TULSA, Okla. (AP)— Black males are living in a dangerous time but can succeed by believing in themselves and pursuing their education, Oklahoma Supreme Court Justice Tom Colbert said during a symposium on the problems black males face in America.
The symposium, "African American Men at the Corner of Progress and Peril," was held Friday at Langston University-Tulsa.
Colbert, the first Black to serve on the state's Supreme Court, said Black men are an endangered species and that by 2020, 4.5 million Black males are expected to be in prison.
Colbert said seven out of 10 Black babies are born out of wedlock and 50 percent of Black high school freshmen won't graduate.
"Black men are misguided," said Art Williams, coordinator of the university's sociology department and host of the event.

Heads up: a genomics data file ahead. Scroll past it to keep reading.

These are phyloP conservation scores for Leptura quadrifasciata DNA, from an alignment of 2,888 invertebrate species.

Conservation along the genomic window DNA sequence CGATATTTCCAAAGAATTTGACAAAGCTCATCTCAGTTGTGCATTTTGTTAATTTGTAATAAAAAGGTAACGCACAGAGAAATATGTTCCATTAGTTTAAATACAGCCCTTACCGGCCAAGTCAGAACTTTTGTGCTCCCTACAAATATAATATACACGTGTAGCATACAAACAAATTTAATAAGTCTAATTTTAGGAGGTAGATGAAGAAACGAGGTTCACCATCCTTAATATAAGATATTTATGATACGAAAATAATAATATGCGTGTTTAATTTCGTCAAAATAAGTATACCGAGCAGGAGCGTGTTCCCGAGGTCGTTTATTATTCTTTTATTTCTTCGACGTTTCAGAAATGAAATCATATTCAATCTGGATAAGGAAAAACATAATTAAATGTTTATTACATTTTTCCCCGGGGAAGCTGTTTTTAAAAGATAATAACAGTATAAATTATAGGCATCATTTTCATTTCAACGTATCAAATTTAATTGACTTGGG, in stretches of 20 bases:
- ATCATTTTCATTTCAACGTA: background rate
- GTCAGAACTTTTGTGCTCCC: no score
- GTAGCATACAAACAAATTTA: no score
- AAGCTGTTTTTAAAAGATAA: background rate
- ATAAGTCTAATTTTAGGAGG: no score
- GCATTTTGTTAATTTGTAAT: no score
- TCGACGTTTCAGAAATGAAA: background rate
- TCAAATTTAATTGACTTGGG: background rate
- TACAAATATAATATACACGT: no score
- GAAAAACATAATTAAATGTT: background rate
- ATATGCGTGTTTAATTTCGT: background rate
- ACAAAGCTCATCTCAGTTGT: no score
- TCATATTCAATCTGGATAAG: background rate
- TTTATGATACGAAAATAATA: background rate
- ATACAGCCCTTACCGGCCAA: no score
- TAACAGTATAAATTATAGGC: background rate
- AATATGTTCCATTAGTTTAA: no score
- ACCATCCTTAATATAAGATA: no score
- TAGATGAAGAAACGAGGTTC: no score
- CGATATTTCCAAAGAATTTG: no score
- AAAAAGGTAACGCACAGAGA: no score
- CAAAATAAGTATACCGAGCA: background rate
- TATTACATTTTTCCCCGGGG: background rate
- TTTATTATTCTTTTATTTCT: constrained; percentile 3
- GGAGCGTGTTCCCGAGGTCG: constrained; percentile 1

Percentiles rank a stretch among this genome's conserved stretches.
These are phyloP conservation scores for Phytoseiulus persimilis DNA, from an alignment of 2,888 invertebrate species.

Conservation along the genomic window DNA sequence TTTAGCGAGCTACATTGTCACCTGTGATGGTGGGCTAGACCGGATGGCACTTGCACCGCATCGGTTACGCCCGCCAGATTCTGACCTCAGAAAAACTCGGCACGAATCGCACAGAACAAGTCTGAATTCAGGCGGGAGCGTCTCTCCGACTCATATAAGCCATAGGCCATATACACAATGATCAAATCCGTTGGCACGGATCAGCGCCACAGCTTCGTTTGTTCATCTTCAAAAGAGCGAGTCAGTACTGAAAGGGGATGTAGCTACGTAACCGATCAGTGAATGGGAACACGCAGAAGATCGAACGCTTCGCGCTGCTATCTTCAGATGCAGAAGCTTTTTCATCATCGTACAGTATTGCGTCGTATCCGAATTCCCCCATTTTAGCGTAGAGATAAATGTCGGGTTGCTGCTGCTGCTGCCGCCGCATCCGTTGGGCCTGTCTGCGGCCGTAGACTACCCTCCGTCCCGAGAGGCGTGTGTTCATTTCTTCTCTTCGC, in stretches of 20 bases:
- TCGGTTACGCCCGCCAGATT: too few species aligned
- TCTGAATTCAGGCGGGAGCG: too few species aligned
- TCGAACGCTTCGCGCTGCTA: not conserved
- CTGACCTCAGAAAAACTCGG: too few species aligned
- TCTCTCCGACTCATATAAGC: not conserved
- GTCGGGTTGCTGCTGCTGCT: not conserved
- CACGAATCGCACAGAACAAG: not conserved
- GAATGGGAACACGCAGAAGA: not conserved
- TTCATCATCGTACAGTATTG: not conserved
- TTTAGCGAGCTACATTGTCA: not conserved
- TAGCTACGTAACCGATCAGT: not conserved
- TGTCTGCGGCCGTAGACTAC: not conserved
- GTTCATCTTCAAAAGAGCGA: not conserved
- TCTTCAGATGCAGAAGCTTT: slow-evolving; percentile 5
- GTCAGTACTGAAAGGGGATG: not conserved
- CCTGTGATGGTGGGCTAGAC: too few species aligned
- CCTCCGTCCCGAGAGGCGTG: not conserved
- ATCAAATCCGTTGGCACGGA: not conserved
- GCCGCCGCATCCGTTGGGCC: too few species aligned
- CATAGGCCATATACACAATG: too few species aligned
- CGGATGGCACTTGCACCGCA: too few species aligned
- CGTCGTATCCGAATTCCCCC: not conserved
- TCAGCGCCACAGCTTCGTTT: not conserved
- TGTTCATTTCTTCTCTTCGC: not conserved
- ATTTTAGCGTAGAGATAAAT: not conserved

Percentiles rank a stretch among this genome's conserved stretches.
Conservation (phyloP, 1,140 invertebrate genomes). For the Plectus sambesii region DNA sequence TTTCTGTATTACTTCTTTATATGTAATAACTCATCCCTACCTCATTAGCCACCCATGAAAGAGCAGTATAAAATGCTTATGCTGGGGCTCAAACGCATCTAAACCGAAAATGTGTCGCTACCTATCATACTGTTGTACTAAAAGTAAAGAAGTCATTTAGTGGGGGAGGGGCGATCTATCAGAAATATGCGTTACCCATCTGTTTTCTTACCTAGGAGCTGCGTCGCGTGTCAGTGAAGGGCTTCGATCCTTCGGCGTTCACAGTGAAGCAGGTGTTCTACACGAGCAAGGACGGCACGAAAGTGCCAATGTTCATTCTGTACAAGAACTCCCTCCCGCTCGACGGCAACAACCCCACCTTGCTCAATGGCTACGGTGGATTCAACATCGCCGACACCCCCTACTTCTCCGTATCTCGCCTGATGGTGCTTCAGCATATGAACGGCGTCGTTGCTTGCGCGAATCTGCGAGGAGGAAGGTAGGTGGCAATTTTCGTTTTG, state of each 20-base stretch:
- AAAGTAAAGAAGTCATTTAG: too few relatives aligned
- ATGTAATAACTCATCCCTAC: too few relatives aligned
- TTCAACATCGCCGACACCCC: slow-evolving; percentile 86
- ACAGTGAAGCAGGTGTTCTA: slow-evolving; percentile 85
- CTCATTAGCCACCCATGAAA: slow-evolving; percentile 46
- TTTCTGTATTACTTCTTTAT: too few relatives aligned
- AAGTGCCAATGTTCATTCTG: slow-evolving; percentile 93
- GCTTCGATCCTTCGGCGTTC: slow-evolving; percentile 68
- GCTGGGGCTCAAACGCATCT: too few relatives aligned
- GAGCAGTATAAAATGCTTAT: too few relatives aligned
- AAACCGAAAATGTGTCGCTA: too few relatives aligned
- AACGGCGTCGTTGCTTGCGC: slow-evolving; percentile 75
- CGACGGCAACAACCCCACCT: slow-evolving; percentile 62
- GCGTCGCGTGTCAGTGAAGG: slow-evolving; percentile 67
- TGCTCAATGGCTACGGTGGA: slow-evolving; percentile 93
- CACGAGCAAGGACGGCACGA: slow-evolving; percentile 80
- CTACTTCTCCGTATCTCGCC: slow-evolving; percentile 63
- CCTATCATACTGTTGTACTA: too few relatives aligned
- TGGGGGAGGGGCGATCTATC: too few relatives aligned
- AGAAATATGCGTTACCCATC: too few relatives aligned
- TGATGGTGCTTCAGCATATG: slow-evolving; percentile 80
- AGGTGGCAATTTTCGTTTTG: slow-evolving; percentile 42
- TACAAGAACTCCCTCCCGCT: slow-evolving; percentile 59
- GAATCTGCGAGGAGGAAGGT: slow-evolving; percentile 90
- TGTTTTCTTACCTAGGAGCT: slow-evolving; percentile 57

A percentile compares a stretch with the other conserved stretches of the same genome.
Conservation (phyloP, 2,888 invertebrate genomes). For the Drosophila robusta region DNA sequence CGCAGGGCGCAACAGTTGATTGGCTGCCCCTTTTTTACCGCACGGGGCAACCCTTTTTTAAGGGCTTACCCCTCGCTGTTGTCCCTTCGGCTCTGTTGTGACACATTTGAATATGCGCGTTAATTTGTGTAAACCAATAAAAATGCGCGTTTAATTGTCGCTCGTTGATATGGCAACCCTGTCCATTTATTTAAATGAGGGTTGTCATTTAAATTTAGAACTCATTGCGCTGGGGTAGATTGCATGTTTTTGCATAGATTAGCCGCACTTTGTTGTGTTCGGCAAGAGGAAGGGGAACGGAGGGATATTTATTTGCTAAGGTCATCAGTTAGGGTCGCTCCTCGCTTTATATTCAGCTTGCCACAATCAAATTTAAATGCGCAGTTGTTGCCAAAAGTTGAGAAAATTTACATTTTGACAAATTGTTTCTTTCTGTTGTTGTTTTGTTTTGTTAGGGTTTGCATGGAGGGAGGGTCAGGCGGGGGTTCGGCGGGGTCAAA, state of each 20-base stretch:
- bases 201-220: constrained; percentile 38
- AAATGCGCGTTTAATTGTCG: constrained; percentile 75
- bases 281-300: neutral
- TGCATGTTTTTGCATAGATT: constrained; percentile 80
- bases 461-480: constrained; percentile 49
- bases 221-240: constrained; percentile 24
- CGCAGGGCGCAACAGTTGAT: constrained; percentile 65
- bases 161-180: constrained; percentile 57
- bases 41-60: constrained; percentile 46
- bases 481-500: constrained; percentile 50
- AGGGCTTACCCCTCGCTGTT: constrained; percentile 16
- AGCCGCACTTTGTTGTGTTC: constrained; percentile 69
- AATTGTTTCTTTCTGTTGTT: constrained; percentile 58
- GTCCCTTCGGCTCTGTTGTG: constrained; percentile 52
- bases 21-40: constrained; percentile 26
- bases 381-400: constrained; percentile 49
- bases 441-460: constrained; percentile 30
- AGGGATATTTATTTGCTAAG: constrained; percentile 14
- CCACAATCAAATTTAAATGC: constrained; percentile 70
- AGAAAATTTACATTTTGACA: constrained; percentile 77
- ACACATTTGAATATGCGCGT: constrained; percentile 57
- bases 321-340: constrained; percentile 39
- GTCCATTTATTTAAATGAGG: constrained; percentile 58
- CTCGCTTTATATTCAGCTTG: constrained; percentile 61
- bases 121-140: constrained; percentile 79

The daylong event included workshops ranging from education, employment and economics, criminal justice, fatherhood, health, hip-hop and the media.
Colbert motivated attendees to recognize and overcome the obstacles they face. He told how his high school counselor spoke to his class and advised students to stop by the counselor's office to discuss college.
When Colbert visited the counselor, he was told the advice wasn't meant for him. He said the counselor told him he couldn't attend college and should attend trade school.
Colbert also discussed how he grew up in a poor family with his mother caring for five children alone. Though he managed to succeed, Colbert said there are many Blacks who continue to have disadvantaged childhoods.
"These problems are subtle and no one is sounding the alarm," he said.
Symposium participants said they would take Colbert's advice to heart.
"I learned that you have to persevere and not let anyone bring you down," said Kevin Joseph, 12, of KIPP Tulsa College Preparatory. "If your life is going bad, it can always turn around."